The second of three reflections from my visit to Honduras exposes the injustices of the economic development model that was imposed on the country.
The Evil Temptation
Jesus was put to the test by the devil in the desert after having fasted forty days and forty nights. The desert and the forty days allude to the exodus of the Israelites from Egypt. The liberated people had to start a nation in which the law prevailed. That will always be God’s plan, a kingdom far from oppression. The devil (evil personified) wanted to co-opt Jesus. He told Him to be self-indulgent, eat well and not look at those who are starving. The devil insisted on diverting Him, and told Him, throw yourself from the pinnacle of the temple, and You will see that everyone admires You. Again, the devil took him to a very high mountain and showed him all the kingdoms of the world and their splendor. All this I will give you,” he said, “if you will bow down and worship me.” Jesus said to him, “Away from me, Satan! For it is written: ‘Worship the Lord your God and serve him only.’”
Matthew 4: 1-11
The Honduran people dream of peace born out of respect for the right to:
However, the Honduran rulers succumbed to the temptation of the devil and betrayed the people. And instead of founding a nation that honored the covenant with God, they denied the economic, social, cultural, environmental and peoples’ rights; instead, to recognize them, they dismantled restrictions on the penetration of foreign companies and favored land grabbing, water, minerals, forests and other goods of Creation.
Exercising his presidential mandate, Manuel Zelaya applied a series of measures that altered the historical relations subordinated to the geopolitical and strategic interests of the United States and the Honduran business elite. The following were a few adopted measures during his mandate:
Zelaya saw his country as sovereign and as such he acted. The military-business-religious-media-imperial forces conspired to stop changes that altered the power and interests of the national elites and the United States, and their response was the blow against democracy.
The Tegucigalpa declaration of the Mesoamerican Forum puts it this way: We understand, without a doubt, that the free trade and energy security and military political treaties signed with North America, the Panama Puebla Plan, Mérida, Colombia, the Northern Triangle, the Model Cities, the zones of special development, among others, are motivated by anti-national interests and constitute real neocolonial occupation processes that are operationalized through mining, energy, forestry concessions and various processes of dispossession and privatization of social and common goods. The country does not respond to the demands of its nation, because it obeys powerful foreign interests.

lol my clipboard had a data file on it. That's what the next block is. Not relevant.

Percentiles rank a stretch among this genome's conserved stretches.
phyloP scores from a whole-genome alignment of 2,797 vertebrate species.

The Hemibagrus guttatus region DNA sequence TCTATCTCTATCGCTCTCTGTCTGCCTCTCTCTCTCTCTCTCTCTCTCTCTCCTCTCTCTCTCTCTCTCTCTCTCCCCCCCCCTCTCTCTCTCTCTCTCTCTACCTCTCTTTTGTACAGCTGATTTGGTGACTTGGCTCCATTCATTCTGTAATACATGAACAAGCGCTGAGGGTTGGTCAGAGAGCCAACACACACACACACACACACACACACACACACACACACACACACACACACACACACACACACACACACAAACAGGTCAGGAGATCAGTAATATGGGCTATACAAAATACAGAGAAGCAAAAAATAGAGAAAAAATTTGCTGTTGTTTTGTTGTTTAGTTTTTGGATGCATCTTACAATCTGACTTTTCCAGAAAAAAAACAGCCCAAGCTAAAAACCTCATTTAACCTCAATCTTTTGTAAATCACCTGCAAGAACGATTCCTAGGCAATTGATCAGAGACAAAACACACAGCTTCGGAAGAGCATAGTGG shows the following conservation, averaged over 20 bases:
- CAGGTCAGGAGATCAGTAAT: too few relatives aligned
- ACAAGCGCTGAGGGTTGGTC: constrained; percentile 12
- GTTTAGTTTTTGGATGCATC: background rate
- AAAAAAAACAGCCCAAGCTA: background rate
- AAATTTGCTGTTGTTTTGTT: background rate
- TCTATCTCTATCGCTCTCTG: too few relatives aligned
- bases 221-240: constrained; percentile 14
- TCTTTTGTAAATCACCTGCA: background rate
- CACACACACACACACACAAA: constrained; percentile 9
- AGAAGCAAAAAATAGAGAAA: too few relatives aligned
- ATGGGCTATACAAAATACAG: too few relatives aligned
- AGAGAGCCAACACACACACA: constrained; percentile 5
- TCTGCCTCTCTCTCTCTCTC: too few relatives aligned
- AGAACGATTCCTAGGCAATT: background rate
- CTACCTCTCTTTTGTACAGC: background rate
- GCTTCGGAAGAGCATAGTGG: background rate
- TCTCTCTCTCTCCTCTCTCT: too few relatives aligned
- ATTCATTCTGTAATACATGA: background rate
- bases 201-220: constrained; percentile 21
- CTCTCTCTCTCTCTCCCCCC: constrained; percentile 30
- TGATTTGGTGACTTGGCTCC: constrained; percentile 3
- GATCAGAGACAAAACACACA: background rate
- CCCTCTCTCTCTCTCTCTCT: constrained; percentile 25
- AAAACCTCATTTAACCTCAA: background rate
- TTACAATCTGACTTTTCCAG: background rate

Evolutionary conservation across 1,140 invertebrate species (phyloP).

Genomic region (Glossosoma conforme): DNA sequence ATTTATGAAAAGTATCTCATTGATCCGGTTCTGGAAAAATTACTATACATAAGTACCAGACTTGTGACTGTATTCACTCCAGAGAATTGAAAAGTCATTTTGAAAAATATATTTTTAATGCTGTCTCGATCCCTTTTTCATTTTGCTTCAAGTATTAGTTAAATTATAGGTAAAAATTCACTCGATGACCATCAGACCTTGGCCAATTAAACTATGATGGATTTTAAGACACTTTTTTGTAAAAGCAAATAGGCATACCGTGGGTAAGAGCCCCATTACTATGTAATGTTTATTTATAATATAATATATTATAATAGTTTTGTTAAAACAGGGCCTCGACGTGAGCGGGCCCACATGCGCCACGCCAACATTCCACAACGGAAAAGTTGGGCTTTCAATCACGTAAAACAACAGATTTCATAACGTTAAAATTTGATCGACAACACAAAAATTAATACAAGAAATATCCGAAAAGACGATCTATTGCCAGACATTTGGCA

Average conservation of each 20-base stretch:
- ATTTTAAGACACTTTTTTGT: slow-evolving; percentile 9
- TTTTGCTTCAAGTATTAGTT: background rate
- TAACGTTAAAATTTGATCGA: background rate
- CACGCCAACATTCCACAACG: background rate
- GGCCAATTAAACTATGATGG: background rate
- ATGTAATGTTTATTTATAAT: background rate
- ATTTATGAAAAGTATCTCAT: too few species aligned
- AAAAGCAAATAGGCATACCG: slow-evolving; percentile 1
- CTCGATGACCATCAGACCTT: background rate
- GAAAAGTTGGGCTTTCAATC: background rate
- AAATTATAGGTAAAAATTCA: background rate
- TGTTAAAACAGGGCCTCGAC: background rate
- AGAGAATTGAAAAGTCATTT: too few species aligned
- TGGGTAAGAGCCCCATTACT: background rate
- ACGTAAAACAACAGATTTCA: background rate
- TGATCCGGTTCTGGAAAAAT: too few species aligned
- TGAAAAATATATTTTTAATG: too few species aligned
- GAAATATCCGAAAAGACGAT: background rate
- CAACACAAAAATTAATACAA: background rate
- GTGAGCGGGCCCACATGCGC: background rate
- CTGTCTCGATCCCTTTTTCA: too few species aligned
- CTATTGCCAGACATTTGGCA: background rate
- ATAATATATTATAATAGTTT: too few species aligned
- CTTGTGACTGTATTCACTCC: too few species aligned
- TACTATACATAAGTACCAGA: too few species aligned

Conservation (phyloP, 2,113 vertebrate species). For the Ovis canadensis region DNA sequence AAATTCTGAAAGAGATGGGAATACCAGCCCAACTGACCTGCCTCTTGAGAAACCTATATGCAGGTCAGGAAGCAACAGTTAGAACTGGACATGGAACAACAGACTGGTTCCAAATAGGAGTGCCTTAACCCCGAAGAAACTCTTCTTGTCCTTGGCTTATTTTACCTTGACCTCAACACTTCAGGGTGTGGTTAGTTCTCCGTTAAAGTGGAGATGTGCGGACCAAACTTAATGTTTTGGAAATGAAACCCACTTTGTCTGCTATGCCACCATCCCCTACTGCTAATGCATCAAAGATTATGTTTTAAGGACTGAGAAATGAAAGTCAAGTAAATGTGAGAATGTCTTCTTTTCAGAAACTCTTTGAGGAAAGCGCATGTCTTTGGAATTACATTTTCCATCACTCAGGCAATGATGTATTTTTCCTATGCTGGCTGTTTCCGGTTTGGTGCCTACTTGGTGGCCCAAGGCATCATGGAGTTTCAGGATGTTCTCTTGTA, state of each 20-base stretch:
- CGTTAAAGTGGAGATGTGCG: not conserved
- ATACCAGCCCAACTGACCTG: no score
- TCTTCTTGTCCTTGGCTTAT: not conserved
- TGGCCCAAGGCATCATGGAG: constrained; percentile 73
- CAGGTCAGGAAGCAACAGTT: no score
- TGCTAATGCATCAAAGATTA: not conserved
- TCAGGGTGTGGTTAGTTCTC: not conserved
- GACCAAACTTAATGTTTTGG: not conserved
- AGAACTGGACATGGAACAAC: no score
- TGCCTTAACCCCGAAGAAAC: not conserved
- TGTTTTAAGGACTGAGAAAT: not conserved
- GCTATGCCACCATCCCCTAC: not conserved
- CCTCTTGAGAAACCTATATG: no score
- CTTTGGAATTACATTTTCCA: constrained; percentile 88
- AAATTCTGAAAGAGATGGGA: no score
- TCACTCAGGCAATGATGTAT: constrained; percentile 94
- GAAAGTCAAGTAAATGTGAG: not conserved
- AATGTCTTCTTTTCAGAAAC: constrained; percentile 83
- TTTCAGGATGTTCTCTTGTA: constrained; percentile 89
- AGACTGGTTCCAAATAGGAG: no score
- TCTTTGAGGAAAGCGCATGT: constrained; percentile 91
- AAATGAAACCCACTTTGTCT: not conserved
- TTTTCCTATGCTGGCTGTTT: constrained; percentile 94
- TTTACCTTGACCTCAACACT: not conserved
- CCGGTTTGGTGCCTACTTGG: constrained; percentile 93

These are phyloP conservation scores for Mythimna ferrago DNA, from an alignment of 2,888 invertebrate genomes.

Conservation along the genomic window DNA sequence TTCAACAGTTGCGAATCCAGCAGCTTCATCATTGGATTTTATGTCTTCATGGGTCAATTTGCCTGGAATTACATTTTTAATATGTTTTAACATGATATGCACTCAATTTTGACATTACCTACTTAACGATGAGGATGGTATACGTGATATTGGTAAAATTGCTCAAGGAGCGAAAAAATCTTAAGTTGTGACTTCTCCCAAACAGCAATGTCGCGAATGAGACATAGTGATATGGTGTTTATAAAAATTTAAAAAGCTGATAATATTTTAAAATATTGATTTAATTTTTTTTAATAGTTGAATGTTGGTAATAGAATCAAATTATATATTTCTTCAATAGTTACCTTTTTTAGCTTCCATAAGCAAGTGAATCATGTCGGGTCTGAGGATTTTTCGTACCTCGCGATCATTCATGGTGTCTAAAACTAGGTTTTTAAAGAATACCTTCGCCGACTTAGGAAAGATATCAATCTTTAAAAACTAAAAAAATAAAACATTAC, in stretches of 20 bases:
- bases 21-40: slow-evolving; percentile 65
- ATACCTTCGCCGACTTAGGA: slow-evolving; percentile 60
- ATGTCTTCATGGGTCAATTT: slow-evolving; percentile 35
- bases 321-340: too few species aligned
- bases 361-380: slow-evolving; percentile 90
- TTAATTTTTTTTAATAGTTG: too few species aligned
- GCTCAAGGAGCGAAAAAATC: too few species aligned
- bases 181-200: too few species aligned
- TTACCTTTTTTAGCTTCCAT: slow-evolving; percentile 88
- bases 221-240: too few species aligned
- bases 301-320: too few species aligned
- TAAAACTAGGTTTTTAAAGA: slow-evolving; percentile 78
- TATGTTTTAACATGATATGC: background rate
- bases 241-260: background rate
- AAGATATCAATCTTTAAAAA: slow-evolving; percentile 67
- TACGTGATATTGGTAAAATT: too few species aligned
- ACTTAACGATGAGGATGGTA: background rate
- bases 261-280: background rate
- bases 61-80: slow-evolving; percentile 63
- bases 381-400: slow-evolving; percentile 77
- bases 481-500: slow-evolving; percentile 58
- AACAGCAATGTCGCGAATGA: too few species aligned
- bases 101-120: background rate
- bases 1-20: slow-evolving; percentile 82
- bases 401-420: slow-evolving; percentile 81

The dispossessed Honduran people who were denied the right to a long and healthy life, to high levels of education, to a decent life full of hope for people, communities and creation, left the country and put in evidence this gagged memory.
an imposed regime,
that nothing gave,
to the controlling North
of dreams, disrupter.
to the truth,
to the rightfulness,
for everyone, nothing
for them, all,
they walk forward.
In the Mesoamerican Forum, the ex-deputy Bartolo Fuentes of the Freedom and Refoundation Party (Free), whom was falsely accused of having organized the Honduran exodus, gave a word. He said:
The Honduran government is happy that the Hondurans are leaving, because they are not going to make riots in the streets anymore and because they are going to send remittances. The contribution of Honduran migrants in remittances exceeds the amount generated by all export products (coffee, maquila, African palm …) to the Gross Domestic Product. The Honduran government does not care about those who leave, if they worried, they would have long ago secured decent living conditions in a country where 3 of 8 million Hondurans live in extreme poverty, with barely a dollar a day to survive. If they cared, they would have protected the 300 who left daily in the transit from where they left to where they arrived so that not many died on the way. What bothers the Honduran government is that the exodus has made noise, that it has not been silent; it bothers them because the exodus unmasks the failure of the Honduran political regime.
The Honduran exodus shouts:
The Lord said, “I have indeed seen the misery of my people in Egypt. I have heard them crying out because of their slave drivers, and I am concerned about their suffering. So, I have come down to rescue them from the hand of the Egyptians and to bring them up out of that land into a good and spacious land, a land flowing with milk and honey—.
Exodus 3:7-8 New International Version (NIV)
Hear the Lord voice.
Read the previous and the following reflection by clicking on these links: